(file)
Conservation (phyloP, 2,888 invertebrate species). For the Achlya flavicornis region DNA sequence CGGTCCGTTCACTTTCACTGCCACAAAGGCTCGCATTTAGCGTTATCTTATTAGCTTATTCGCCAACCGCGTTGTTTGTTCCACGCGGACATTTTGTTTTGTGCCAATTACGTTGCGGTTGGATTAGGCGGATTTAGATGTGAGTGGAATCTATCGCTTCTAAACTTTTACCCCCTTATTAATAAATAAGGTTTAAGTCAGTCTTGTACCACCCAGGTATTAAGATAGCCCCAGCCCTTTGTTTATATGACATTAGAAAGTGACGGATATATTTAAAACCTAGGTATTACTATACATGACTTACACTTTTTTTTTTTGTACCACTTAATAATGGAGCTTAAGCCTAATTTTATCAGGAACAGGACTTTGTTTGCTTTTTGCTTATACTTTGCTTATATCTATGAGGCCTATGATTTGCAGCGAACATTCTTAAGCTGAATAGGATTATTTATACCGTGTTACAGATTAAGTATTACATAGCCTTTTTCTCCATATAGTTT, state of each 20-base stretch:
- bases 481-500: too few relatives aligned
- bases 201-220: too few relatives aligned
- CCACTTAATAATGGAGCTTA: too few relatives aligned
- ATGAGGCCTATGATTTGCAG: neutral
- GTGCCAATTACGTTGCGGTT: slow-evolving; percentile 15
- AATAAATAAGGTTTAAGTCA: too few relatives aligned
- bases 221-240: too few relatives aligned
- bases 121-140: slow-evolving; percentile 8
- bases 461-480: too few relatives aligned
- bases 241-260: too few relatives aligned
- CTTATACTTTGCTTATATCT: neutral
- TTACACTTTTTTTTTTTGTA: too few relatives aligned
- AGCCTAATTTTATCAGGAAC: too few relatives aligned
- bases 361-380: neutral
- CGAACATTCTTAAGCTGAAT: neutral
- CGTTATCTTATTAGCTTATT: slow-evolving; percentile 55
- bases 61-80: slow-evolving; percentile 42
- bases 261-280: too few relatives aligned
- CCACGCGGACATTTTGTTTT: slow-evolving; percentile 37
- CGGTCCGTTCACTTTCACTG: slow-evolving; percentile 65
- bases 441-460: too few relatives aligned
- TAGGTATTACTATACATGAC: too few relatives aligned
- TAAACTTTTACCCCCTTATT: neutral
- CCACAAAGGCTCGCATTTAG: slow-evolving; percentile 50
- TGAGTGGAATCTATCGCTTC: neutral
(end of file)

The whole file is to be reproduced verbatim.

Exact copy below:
Conservation (phyloP, 2,888 invertebrate species). For the Achlya flavicornis region DNA sequence CGGTCCGTTCACTTTCACTGCCACAAAGGCTCGCATTTAGCGTTATCTTATTAGCTTATTCGCCAACCGCGTTGTTTGTTCCACGCGGACATTTTGTTTTGTGCCAATTACGTTGCGGTTGGATTAGGCGGATTTAGATGTGAGTGGAATCTATCGCTTCTAAACTTTTACCCCCTTATTAATAAATAAGGTTTAAGTCAGTCTTGTACCACCCAGGTATTAAGATAGCCCCAGCCCTTTGTTTATATGACATTAGAAAGTGACGGATATATTTAAAACCTAGGTATTACTATACATGACTTACACTTTTTTTTTTTGTACCACTTAATAATGGAGCTTAAGCCTAATTTTATCAGGAACAGGACTTTGTTTGCTTTTTGCTTATACTTTGCTTATATCTATGAGGCCTATGATTTGCAGCGAACATTCTTAAGCTGAATAGGATTATTTATACCGTGTTACAGATTAAGTATTACATAGCCTTTTTCTCCATATAGTTT, state of each 20-base stretch:
- bases 481-500: too few relatives aligned
- bases 201-220: too few relatives aligned
- CCACTTAATAATGGAGCTTA: too few relatives aligned
- ATGAGGCCTATGATTTGCAG: neutral
- GTGCCAATTACGTTGCGGTT: slow-evolving; percentile 15
- AATAAATAAGGTTTAAGTCA: too few relatives aligned
- bases 221-240: too few relatives aligned
- bases 121-140: slow-evolving; percentile 8
- bases 461-480: too few relatives aligned
- bases 241-260: too few relatives aligned
- CTTATACTTTGCTTATATCT: neutral
- TTACACTTTTTTTTTTTGTA: too few relatives aligned
- AGCCTAATTTTATCAGGAAC: too few relatives aligned
- bases 361-380: neutral
- CGAACATTCTTAAGCTGAAT: neutral
- CGTTATCTTATTAGCTTATT: slow-evolving; percentile 55
- bases 61-80: slow-evolving; percentile 42
- bases 261-280: too few relatives aligned
- CCACGCGGACATTTTGTTTT: slow-evolving; percentile 37
- CGGTCCGTTCACTTTCACTG: slow-evolving; percentile 65
- bases 441-460: too few relatives aligned
- TAGGTATTACTATACATGAC: too few relatives aligned
- TAAACTTTTACCCCCTTATT: neutral
- CCACAAAGGCTCGCATTTAG: slow-evolving; percentile 50
- TGAGTGGAATCTATCGCTTC: neutral